7. #7
    Join Date
    Jul 2013
    Posts
    4

    Default Re: Humming gas water heater

    As advised, I called the local gas utility, PG&E and requested a service call.

    The young service guy came, took a look and hearing my story, asked a few questions and said he would call his guru.

    After his phone call, he said the guru noted that they had seen this problem lately with a few new water heaters and the cause was determined to be a misaligned gas orifice, which would work like a flute if it is aimed slightly off to the side instead of straight in. His belief is that the orifice may get accidentally knocked out of alignment a little bit during transportation/installation. Recommendation was to call the dealer and, as it is relatively new, have it replaced / repaired under warranty.

    After his departure, we took a pliers to the (upon inspection) ever so slightly tilted metal "L" shaped pipe that feeds the orifice and pried it a little bit so it's lower portion appeared to be more parallel to the floor, and presumably, to move the orifice so it would be better aligned/more 'straight in.'

    It worked. No more fog horn/train horn/deep hum.

    Thank you all for your kind help!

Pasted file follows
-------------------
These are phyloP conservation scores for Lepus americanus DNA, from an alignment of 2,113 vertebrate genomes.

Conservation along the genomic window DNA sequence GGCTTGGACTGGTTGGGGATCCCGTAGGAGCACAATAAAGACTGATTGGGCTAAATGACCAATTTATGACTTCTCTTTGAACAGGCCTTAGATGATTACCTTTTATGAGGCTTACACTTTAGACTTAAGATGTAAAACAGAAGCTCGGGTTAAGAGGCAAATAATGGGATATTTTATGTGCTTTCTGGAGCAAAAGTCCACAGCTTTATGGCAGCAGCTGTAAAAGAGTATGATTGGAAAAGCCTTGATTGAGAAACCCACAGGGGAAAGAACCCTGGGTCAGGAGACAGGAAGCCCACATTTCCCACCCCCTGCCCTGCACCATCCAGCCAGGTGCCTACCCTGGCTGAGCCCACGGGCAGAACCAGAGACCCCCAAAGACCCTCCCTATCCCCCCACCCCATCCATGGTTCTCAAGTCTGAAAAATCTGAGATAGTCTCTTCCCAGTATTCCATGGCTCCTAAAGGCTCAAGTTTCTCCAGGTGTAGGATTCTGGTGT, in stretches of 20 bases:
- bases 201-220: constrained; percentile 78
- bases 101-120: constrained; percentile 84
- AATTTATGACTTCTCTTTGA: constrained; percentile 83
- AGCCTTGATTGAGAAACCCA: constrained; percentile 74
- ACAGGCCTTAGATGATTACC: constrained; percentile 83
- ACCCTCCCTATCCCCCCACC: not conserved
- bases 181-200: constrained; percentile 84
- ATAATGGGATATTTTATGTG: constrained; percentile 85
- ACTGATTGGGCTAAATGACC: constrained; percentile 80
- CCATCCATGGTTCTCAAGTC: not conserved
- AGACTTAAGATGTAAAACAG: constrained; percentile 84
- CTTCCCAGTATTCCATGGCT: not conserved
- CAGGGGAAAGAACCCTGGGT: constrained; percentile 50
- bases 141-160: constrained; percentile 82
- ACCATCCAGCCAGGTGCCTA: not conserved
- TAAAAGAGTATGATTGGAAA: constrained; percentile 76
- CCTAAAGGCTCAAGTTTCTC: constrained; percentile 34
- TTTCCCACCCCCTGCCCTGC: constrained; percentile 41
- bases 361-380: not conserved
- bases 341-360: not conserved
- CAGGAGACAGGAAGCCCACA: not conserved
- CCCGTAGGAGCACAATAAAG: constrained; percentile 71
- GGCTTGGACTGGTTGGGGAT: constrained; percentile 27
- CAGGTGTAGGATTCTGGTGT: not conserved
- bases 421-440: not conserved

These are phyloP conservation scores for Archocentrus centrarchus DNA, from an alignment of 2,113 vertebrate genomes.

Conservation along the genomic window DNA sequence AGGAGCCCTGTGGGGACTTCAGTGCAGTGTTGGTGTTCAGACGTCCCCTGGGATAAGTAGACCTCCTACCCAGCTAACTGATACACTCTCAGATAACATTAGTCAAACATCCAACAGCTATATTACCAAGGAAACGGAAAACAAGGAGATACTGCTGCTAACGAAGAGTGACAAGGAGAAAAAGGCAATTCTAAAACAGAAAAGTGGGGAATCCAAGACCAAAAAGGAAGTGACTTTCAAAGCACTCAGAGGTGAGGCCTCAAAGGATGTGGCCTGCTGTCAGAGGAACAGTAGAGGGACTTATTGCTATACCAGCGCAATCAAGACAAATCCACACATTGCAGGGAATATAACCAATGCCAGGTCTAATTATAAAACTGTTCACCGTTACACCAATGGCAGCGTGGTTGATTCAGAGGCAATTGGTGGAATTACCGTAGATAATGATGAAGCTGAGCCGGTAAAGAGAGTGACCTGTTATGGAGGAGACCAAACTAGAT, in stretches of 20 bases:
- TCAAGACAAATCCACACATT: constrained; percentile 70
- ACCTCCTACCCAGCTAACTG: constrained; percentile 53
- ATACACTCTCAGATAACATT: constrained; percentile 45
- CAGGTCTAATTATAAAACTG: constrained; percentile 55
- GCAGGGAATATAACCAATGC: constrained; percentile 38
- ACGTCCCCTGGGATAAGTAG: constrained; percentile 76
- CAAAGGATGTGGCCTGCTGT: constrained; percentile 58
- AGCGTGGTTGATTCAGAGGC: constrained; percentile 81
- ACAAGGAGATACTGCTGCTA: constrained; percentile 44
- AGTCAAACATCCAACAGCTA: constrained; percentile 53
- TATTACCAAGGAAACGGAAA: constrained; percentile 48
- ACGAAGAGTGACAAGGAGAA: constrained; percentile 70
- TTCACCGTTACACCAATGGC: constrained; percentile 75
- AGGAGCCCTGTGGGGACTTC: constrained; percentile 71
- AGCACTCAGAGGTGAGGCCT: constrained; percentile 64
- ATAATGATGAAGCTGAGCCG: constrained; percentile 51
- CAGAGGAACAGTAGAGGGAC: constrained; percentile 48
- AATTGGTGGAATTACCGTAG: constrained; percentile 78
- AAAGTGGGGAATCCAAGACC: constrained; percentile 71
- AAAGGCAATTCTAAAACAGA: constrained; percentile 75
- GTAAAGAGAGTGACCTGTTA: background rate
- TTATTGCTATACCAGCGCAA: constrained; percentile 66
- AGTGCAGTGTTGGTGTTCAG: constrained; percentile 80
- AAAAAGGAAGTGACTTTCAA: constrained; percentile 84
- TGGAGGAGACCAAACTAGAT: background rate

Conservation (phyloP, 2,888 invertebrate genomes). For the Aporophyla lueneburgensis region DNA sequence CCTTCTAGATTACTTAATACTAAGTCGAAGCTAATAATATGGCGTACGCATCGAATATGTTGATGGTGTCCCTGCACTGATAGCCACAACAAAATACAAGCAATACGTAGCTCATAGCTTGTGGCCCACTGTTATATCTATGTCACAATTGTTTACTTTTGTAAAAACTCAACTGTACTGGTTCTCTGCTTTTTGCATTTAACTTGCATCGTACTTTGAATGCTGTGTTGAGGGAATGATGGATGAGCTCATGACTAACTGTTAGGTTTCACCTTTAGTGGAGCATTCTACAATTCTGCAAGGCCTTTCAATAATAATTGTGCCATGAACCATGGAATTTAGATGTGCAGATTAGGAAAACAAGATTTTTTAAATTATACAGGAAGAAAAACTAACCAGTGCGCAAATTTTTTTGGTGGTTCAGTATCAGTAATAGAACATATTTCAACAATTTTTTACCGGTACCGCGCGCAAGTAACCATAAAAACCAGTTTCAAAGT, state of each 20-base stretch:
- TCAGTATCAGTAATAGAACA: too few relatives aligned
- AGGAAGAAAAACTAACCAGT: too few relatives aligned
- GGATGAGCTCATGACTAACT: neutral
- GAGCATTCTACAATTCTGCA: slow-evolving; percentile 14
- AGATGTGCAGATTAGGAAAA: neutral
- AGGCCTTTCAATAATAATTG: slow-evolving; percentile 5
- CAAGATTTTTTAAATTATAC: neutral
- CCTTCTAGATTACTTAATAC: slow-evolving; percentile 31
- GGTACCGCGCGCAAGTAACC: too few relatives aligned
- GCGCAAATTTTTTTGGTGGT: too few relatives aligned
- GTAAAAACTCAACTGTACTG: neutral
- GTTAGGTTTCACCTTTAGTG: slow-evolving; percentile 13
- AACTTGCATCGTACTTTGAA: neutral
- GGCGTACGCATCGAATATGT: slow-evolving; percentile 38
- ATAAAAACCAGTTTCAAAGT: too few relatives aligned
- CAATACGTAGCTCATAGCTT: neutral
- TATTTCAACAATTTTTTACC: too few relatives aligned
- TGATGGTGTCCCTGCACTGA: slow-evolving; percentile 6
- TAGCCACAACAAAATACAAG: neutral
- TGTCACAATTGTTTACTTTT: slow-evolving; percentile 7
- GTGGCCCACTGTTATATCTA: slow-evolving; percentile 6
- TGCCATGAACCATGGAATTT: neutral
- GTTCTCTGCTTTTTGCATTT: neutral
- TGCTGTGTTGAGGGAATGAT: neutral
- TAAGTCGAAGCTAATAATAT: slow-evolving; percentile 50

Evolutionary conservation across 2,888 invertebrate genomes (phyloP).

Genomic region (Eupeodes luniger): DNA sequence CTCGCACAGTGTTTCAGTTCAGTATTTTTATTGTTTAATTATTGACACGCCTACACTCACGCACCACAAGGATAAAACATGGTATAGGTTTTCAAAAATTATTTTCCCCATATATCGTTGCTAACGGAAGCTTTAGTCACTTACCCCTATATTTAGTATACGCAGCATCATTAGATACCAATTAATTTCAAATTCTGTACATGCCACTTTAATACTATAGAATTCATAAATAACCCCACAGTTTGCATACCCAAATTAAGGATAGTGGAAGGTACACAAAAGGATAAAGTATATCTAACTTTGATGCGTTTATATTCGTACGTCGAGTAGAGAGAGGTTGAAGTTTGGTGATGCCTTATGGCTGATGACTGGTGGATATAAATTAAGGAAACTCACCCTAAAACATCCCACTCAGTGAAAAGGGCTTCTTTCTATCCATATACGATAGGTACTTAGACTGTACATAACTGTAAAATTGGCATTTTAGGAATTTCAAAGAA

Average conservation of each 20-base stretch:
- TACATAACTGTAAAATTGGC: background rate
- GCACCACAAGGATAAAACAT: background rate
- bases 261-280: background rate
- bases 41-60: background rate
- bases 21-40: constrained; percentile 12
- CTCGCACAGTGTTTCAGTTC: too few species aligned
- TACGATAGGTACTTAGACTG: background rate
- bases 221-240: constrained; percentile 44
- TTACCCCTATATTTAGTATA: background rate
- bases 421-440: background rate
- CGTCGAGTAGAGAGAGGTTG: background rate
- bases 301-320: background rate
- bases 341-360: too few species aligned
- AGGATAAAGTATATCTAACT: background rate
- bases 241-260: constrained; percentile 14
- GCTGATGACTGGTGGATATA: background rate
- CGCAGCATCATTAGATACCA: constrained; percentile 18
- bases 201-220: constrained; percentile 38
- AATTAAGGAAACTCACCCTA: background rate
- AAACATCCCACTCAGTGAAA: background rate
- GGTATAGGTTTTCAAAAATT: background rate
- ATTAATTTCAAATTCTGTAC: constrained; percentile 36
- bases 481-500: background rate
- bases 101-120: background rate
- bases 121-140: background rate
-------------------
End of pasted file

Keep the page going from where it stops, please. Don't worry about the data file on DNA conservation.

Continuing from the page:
PS: Expansion tank is now planned.

  8. #8
    Join Date
    Jul 2010
    Location
    SoCal
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    Default Re: Humming gas water heater

    Quote Originally Posted by Sensate View Post
    As advised, I called the local gas utility, PG&E and requested a service call.

    The young service guy came, took a look and hearing my story, asked a few questions and said he would call his guru.

    After his phone call, he said the guru noted that they had seen this problem lately with a few new water heaters and the cause was determined to be a misaligned gas orifice, which would work like a flute if it is aimed slightly off to the side instead of straight in. His belief is that the orifice may get accidentally knocked out of alignment a little bit during transportation/installation. Recommendation was to call the dealer and, as it is relatively new, have it replaced / repaired under warranty.